Generally, bankruptcy is a last-resort process that affords relief to taxpayers who are unable to alleviate their liability through any other method.
Many types of income taxes subject to severe constraints are dischargeable in bankruptcy.
There are two basic types of bankruptcy available – Chapter 7 and Chapter 13.
Chapter 7 Bankruptcy is a liquidation, or straight bankruptcy, that allows taxpayers to wipe out their obligations (if they are not non-dischargeable). The majority of Chapter 7 Bankruptcy cases are no-asset cases because the debtors are able to protect their assets.
However, if there exists non-exempt assets, a Chapter 7 Bankruptcy will result in non-exempt assets being liquidated for the benefit of the IRS or other creditors.
Chapter 13 Bankruptcy
is a reorganization whereby taxpayers can restructure their debts and protect their assets. Often, debtors use Chapter 13 Bankruptcy to save their homes from foreclosure and their cars from repossession. Chapter 13 repayment plans are typically 3 to 5 years.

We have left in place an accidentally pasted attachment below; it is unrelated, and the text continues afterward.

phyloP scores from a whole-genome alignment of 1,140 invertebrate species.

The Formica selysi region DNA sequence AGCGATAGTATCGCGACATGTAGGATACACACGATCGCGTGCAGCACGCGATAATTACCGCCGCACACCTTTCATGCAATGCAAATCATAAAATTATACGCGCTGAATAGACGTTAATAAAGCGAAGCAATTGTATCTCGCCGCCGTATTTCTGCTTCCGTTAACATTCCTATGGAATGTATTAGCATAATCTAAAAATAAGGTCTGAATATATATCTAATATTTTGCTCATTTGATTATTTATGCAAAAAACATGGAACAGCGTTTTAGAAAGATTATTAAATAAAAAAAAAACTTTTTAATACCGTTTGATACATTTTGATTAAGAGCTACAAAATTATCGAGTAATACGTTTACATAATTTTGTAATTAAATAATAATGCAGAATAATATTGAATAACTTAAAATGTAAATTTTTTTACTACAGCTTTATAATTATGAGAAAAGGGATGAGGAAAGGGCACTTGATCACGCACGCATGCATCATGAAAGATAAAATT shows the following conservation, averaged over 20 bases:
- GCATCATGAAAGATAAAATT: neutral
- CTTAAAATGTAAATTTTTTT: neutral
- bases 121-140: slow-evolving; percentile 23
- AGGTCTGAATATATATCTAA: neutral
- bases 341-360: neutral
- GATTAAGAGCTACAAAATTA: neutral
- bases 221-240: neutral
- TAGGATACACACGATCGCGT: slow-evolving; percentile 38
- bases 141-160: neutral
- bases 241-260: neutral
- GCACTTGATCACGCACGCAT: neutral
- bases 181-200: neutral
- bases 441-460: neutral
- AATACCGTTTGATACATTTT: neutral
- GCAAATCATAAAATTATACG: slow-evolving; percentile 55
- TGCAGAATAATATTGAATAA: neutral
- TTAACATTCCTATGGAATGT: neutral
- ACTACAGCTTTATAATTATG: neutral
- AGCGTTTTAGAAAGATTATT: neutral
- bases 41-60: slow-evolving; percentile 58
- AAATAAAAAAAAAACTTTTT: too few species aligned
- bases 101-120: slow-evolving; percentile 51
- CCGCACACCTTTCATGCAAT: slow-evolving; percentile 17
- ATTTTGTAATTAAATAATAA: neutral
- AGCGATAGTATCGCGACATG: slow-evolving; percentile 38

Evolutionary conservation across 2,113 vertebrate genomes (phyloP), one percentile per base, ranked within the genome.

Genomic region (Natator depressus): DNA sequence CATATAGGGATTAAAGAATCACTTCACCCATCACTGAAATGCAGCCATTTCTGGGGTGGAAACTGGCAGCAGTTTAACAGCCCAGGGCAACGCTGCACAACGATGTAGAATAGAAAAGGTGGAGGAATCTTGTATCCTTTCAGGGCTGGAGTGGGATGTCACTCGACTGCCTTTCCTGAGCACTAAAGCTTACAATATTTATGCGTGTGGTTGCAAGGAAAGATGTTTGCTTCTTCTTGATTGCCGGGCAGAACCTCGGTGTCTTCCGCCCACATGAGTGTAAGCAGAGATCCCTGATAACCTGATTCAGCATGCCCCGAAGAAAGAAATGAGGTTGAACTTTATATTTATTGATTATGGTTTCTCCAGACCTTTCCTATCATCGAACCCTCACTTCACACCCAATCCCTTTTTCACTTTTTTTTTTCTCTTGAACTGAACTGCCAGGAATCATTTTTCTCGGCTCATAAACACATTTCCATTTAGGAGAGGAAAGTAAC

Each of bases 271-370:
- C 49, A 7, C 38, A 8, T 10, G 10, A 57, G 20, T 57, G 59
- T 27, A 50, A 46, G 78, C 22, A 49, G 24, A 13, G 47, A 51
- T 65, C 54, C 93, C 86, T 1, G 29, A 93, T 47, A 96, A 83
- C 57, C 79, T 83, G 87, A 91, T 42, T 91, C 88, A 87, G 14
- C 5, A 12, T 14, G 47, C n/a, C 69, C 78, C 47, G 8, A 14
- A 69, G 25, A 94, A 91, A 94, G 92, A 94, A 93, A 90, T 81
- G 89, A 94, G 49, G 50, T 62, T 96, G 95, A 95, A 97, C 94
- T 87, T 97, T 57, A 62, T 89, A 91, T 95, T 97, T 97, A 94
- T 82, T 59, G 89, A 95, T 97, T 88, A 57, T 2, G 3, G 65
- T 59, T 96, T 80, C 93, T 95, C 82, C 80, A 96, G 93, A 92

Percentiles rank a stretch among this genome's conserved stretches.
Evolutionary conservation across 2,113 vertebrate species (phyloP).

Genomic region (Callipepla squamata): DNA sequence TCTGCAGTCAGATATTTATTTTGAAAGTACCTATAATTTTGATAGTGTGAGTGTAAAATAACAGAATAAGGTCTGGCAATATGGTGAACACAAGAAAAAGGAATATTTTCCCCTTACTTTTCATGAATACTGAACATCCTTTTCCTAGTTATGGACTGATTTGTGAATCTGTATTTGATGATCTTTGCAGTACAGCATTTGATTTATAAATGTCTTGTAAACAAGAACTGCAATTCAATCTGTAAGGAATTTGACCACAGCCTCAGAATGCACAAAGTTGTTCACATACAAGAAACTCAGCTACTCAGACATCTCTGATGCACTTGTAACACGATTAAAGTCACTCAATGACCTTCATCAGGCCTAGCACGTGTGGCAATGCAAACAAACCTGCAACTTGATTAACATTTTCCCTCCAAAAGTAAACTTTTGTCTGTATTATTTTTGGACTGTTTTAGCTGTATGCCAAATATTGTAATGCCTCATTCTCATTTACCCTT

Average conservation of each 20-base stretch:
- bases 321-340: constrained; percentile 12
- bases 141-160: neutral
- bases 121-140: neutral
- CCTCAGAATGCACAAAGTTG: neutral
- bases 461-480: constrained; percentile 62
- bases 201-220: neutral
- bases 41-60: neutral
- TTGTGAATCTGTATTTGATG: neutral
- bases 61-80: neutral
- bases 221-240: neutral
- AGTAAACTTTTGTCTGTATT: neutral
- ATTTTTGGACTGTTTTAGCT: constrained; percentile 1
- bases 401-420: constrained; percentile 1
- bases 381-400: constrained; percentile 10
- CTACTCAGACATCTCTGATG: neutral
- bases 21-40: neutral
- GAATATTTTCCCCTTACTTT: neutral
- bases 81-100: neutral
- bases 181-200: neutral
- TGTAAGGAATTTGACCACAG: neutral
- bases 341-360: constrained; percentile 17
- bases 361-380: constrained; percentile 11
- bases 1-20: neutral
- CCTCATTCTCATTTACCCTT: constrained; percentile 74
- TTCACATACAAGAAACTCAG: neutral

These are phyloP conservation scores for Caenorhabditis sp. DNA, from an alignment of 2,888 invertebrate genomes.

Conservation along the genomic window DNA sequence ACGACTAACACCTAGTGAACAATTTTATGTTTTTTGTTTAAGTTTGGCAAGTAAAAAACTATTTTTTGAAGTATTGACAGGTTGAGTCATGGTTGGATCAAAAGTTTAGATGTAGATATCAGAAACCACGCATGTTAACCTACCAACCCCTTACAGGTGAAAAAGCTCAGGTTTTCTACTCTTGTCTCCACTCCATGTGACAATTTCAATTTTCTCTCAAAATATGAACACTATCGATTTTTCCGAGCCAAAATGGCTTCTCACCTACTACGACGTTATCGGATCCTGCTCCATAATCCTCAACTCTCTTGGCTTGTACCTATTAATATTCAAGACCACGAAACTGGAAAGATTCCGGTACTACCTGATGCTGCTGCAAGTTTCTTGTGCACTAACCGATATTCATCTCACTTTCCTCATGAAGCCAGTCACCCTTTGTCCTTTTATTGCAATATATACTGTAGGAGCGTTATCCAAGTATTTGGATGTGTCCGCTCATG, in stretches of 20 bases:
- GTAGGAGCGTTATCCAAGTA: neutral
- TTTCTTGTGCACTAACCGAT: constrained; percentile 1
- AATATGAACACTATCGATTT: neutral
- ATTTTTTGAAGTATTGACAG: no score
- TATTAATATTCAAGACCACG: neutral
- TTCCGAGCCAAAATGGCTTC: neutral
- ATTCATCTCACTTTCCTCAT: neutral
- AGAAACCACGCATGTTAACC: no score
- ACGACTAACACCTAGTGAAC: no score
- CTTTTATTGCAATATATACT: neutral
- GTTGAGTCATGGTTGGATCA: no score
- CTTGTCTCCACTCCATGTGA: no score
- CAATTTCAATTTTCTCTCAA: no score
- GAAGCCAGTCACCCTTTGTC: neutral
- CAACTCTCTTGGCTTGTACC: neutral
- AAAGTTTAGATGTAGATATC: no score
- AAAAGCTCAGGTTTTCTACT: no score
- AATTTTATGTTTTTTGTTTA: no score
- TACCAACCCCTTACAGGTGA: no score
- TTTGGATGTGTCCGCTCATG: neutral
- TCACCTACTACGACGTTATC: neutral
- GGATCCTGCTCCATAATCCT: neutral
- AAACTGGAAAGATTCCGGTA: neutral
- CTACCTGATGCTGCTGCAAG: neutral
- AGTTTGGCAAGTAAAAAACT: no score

Often a Chapter 13 Bankruptcy will stop interest and penalties from accruing throughout the repayment period. Bankruptcy will stop the 10 yr statute of limitations from running, discussed earlier under Non-Collectible Status Negotiations.
In order for a tax liability to qualify for discharge under Chapter 7 of the Bankruptcy code, all of the following criteria must be met:
- Tax is for a year for which a tax return is due more than 3 years, with extensions, prior to the bankruptcy filing; and
- Tax returns were filed on time or more than two years prior to the bankruptcy filing; and
- The tax liability was assessed more than 240 days prior to filing of the bankruptcy petition; and
- The liability is not due on Trust Fund Tax; and
- The taxpayer did not attempt to evade or defeat the tax, nor was the tax liability due to a fraudulent tax return; and
- The tax was not assessable at the time of the filing of the bankruptcy petition if the tax was not assessed; and
- The tax was unsecured.